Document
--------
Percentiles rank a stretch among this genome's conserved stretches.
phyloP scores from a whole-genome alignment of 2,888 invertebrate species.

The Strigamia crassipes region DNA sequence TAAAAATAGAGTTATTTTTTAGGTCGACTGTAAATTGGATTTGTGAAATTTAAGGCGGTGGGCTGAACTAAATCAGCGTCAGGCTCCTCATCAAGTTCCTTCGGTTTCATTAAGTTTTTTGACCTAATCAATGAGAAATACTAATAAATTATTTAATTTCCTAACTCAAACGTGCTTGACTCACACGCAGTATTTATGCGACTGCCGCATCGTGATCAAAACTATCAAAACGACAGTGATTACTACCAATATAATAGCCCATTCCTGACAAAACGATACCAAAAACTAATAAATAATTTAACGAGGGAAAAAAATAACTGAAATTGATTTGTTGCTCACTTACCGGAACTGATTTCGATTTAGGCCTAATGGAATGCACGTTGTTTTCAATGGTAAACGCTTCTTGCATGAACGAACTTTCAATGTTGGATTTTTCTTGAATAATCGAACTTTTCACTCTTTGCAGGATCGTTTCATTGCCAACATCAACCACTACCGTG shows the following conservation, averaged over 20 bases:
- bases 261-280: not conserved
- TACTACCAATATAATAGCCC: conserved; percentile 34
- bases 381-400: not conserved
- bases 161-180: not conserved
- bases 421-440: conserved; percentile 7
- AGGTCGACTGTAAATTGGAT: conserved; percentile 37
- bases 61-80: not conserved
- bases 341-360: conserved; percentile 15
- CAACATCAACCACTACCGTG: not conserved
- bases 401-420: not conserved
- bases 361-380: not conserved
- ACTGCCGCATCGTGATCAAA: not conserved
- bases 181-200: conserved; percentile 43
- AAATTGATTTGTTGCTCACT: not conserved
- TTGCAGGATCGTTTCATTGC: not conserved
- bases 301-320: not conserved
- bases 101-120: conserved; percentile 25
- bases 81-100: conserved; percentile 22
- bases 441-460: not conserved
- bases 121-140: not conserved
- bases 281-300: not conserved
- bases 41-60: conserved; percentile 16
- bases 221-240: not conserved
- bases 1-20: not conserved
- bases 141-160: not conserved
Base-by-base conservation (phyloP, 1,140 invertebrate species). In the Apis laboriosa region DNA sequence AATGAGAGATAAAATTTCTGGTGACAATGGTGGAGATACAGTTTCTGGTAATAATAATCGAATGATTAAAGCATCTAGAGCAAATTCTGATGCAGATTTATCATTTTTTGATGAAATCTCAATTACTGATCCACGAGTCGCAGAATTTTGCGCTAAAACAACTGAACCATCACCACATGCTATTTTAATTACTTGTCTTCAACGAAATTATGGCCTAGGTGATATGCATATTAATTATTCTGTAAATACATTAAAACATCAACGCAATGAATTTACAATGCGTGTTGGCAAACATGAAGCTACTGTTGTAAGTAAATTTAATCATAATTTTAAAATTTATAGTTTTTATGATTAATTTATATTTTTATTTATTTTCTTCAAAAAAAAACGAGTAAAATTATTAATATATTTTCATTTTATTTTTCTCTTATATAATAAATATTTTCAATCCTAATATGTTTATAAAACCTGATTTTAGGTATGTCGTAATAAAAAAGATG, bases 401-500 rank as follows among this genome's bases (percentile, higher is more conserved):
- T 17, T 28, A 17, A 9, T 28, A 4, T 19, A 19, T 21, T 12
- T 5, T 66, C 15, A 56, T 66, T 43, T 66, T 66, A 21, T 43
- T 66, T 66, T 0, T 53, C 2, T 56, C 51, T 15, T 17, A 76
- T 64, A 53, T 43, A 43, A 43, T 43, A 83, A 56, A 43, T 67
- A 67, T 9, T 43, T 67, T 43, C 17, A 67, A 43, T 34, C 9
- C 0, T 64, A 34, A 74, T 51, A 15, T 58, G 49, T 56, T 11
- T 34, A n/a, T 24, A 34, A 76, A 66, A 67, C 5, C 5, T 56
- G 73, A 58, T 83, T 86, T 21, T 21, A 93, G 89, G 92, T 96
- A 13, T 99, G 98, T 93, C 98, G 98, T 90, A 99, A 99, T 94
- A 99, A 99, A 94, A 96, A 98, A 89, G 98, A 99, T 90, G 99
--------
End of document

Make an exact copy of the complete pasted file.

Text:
Percentiles rank a stretch among this genome's conserved stretches.
phyloP scores from a whole-genome alignment of 2,888 invertebrate species.

The Strigamia crassipes region DNA sequence TAAAAATAGAGTTATTTTTTAGGTCGACTGTAAATTGGATTTGTGAAATTTAAGGCGGTGGGCTGAACTAAATCAGCGTCAGGCTCCTCATCAAGTTCCTTCGGTTTCATTAAGTTTTTTGACCTAATCAATGAGAAATACTAATAAATTATTTAATTTCCTAACTCAAACGTGCTTGACTCACACGCAGTATTTATGCGACTGCCGCATCGTGATCAAAACTATCAAAACGACAGTGATTACTACCAATATAATAGCCCATTCCTGACAAAACGATACCAAAAACTAATAAATAATTTAACGAGGGAAAAAAATAACTGAAATTGATTTGTTGCTCACTTACCGGAACTGATTTCGATTTAGGCCTAATGGAATGCACGTTGTTTTCAATGGTAAACGCTTCTTGCATGAACGAACTTTCAATGTTGGATTTTTCTTGAATAATCGAACTTTTCACTCTTTGCAGGATCGTTTCATTGCCAACATCAACCACTACCGTG shows the following conservation, averaged over 20 bases:
- bases 261-280: not conserved
- TACTACCAATATAATAGCCC: conserved; percentile 34
- bases 381-400: not conserved
- bases 161-180: not conserved
- bases 421-440: conserved; percentile 7
- AGGTCGACTGTAAATTGGAT: conserved; percentile 37
- bases 61-80: not conserved
- bases 341-360: conserved; percentile 15
- CAACATCAACCACTACCGTG: not conserved
- bases 401-420: not conserved
- bases 361-380: not conserved
- ACTGCCGCATCGTGATCAAA: not conserved
- bases 181-200: conserved; percentile 43
- AAATTGATTTGTTGCTCACT: not conserved
- TTGCAGGATCGTTTCATTGC: not conserved
- bases 301-320: not conserved
- bases 101-120: conserved; percentile 25
- bases 81-100: conserved; percentile 22
- bases 441-460: not conserved
- bases 121-140: not conserved
- bases 281-300: not conserved
- bases 41-60: conserved; percentile 16
- bases 221-240: not conserved
- bases 1-20: not conserved
- bases 141-160: not conserved
Base-by-base conservation (phyloP, 1,140 invertebrate species). In the Apis laboriosa region DNA sequence AATGAGAGATAAAATTTCTGGTGACAATGGTGGAGATACAGTTTCTGGTAATAATAATCGAATGATTAAAGCATCTAGAGCAAATTCTGATGCAGATTTATCATTTTTTGATGAAATCTCAATTACTGATCCACGAGTCGCAGAATTTTGCGCTAAAACAACTGAACCATCACCACATGCTATTTTAATTACTTGTCTTCAACGAAATTATGGCCTAGGTGATATGCATATTAATTATTCTGTAAATACATTAAAACATCAACGCAATGAATTTACAATGCGTGTTGGCAAACATGAAGCTACTGTTGTAAGTAAATTTAATCATAATTTTAAAATTTATAGTTTTTATGATTAATTTATATTTTTATTTATTTTCTTCAAAAAAAAACGAGTAAAATTATTAATATATTTTCATTTTATTTTTCTCTTATATAATAAATATTTTCAATCCTAATATGTTTATAAAACCTGATTTTAGGTATGTCGTAATAAAAAAGATG, bases 401-500 rank as follows among this genome's bases (percentile, higher is more conserved):
- T 17, T 28, A 17, A 9, T 28, A 4, T 19, A 19, T 21, T 12
- T 5, T 66, C 15, A 56, T 66, T 43, T 66, T 66, A 21, T 43
- T 66, T 66, T 0, T 53, C 2, T 56, C 51, T 15, T 17, A 76
- T 64, A 53, T 43, A 43, A 43, T 43, A 83, A 56, A 43, T 67
- A 67, T 9, T 43, T 67, T 43, C 17, A 67, A 43, T 34, C 9
- C 0, T 64, A 34, A 74, T 51, A 15, T 58, G 49, T 56, T 11
- T 34, A n/a, T 24, A 34, A 76, A 66, A 67, C 5, C 5, T 56
- G 73, A 58, T 83, T 86, T 21, T 21, A 93, G 89, G 92, T 96
- A 13, T 99, G 98, T 93, C 98, G 98, T 90, A 99, A 99, T 94
- A 99, A 99, A 94, A 96, A 98, A 89, G 98, A 99, T 90, G 99